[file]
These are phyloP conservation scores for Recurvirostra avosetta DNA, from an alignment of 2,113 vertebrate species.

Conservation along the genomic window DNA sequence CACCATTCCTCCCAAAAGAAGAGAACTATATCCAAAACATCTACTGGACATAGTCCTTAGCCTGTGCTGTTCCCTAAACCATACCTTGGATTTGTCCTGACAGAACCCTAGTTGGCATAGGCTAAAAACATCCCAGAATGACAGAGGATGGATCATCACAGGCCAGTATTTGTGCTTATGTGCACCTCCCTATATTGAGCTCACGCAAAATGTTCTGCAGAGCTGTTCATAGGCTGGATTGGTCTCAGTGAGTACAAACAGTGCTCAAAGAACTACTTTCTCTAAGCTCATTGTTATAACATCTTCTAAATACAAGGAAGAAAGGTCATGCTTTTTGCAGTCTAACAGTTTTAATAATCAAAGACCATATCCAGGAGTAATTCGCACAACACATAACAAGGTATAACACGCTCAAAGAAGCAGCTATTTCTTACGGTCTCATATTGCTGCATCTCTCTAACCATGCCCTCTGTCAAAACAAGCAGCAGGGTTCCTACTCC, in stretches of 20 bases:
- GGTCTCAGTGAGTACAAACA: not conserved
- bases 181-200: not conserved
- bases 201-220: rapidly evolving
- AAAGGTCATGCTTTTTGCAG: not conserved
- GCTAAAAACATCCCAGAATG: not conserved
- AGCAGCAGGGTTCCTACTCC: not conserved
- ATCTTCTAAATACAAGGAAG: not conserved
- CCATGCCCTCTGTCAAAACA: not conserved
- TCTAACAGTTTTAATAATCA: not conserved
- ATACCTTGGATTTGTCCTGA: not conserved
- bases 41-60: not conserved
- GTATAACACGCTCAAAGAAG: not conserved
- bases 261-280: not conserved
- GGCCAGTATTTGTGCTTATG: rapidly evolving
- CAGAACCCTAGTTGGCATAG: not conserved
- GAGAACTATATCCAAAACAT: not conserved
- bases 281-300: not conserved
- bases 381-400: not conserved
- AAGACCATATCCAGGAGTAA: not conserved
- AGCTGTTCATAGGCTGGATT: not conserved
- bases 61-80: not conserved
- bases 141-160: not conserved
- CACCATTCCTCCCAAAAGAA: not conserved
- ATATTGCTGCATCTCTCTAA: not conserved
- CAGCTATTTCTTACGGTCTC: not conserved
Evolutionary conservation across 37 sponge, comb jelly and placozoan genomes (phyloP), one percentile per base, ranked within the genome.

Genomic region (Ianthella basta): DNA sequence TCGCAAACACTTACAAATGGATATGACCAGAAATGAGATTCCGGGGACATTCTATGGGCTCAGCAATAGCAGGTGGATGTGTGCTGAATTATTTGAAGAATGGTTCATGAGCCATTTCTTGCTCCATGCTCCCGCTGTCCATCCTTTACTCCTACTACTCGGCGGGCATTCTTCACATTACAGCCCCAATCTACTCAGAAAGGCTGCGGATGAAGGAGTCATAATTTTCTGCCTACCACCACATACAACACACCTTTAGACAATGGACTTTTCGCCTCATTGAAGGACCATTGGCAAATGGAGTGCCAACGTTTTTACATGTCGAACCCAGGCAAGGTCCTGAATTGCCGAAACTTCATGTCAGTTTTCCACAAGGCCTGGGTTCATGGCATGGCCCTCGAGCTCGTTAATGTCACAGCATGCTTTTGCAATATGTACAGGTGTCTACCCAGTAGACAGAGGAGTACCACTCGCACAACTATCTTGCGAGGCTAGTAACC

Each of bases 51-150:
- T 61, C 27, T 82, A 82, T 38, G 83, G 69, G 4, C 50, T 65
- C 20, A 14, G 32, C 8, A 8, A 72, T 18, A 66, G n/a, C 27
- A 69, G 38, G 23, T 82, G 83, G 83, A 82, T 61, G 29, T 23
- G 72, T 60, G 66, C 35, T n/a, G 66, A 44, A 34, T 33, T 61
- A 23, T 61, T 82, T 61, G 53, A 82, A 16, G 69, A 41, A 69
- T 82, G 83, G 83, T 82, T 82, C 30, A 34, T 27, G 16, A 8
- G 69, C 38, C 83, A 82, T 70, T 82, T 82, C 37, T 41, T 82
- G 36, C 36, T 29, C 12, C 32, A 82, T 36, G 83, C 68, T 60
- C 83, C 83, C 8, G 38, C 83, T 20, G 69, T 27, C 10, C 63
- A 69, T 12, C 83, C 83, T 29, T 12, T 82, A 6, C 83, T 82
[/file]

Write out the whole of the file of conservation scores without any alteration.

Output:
These are phyloP conservation scores for Recurvirostra avosetta DNA, from an alignment of 2,113 vertebrate species.

Conservation along the genomic window DNA sequence CACCATTCCTCCCAAAAGAAGAGAACTATATCCAAAACATCTACTGGACATAGTCCTTAGCCTGTGCTGTTCCCTAAACCATACCTTGGATTTGTCCTGACAGAACCCTAGTTGGCATAGGCTAAAAACATCCCAGAATGACAGAGGATGGATCATCACAGGCCAGTATTTGTGCTTATGTGCACCTCCCTATATTGAGCTCACGCAAAATGTTCTGCAGAGCTGTTCATAGGCTGGATTGGTCTCAGTGAGTACAAACAGTGCTCAAAGAACTACTTTCTCTAAGCTCATTGTTATAACATCTTCTAAATACAAGGAAGAAAGGTCATGCTTTTTGCAGTCTAACAGTTTTAATAATCAAAGACCATATCCAGGAGTAATTCGCACAACACATAACAAGGTATAACACGCTCAAAGAAGCAGCTATTTCTTACGGTCTCATATTGCTGCATCTCTCTAACCATGCCCTCTGTCAAAACAAGCAGCAGGGTTCCTACTCC, in stretches of 20 bases:
- GGTCTCAGTGAGTACAAACA: not conserved
- bases 181-200: not conserved
- bases 201-220: rapidly evolving
- AAAGGTCATGCTTTTTGCAG: not conserved
- GCTAAAAACATCCCAGAATG: not conserved
- AGCAGCAGGGTTCCTACTCC: not conserved
- ATCTTCTAAATACAAGGAAG: not conserved
- CCATGCCCTCTGTCAAAACA: not conserved
- TCTAACAGTTTTAATAATCA: not conserved
- ATACCTTGGATTTGTCCTGA: not conserved
- bases 41-60: not conserved
- GTATAACACGCTCAAAGAAG: not conserved
- bases 261-280: not conserved
- GGCCAGTATTTGTGCTTATG: rapidly evolving
- CAGAACCCTAGTTGGCATAG: not conserved
- GAGAACTATATCCAAAACAT: not conserved
- bases 281-300: not conserved
- bases 381-400: not conserved
- AAGACCATATCCAGGAGTAA: not conserved
- AGCTGTTCATAGGCTGGATT: not conserved
- bases 61-80: not conserved
- bases 141-160: not conserved
- CACCATTCCTCCCAAAAGAA: not conserved
- ATATTGCTGCATCTCTCTAA: not conserved
- CAGCTATTTCTTACGGTCTC: not conserved
Evolutionary conservation across 37 sponge, comb jelly and placozoan genomes (phyloP), one percentile per base, ranked within the genome.

Genomic region (Ianthella basta): DNA sequence TCGCAAACACTTACAAATGGATATGACCAGAAATGAGATTCCGGGGACATTCTATGGGCTCAGCAATAGCAGGTGGATGTGTGCTGAATTATTTGAAGAATGGTTCATGAGCCATTTCTTGCTCCATGCTCCCGCTGTCCATCCTTTACTCCTACTACTCGGCGGGCATTCTTCACATTACAGCCCCAATCTACTCAGAAAGGCTGCGGATGAAGGAGTCATAATTTTCTGCCTACCACCACATACAACACACCTTTAGACAATGGACTTTTCGCCTCATTGAAGGACCATTGGCAAATGGAGTGCCAACGTTTTTACATGTCGAACCCAGGCAAGGTCCTGAATTGCCGAAACTTCATGTCAGTTTTCCACAAGGCCTGGGTTCATGGCATGGCCCTCGAGCTCGTTAATGTCACAGCATGCTTTTGCAATATGTACAGGTGTCTACCCAGTAGACAGAGGAGTACCACTCGCACAACTATCTTGCGAGGCTAGTAACC

Each of bases 51-150:
- T 61, C 27, T 82, A 82, T 38, G 83, G 69, G 4, C 50, T 65
- C 20, A 14, G 32, C 8, A 8, A 72, T 18, A 66, G n/a, C 27
- A 69, G 38, G 23, T 82, G 83, G 83, A 82, T 61, G 29, T 23
- G 72, T 60, G 66, C 35, T n/a, G 66, A 44, A 34, T 33, T 61
- A 23, T 61, T 82, T 61, G 53, A 82, A 16, G 69, A 41, A 69
- T 82, G 83, G 83, T 82, T 82, C 30, A 34, T 27, G 16, A 8
- G 69, C 38, C 83, A 82, T 70, T 82, T 82, C 37, T 41, T 82
- G 36, C 36, T 29, C 12, C 32, A 82, T 36, G 83, C 68, T 60
- C 83, C 83, C 8, G 38, C 83, T 20, G 69, T 27, C 10, C 63
- A 69, T 12, C 83, C 83, T 29, T 12, T 82, A 6, C 83, T 82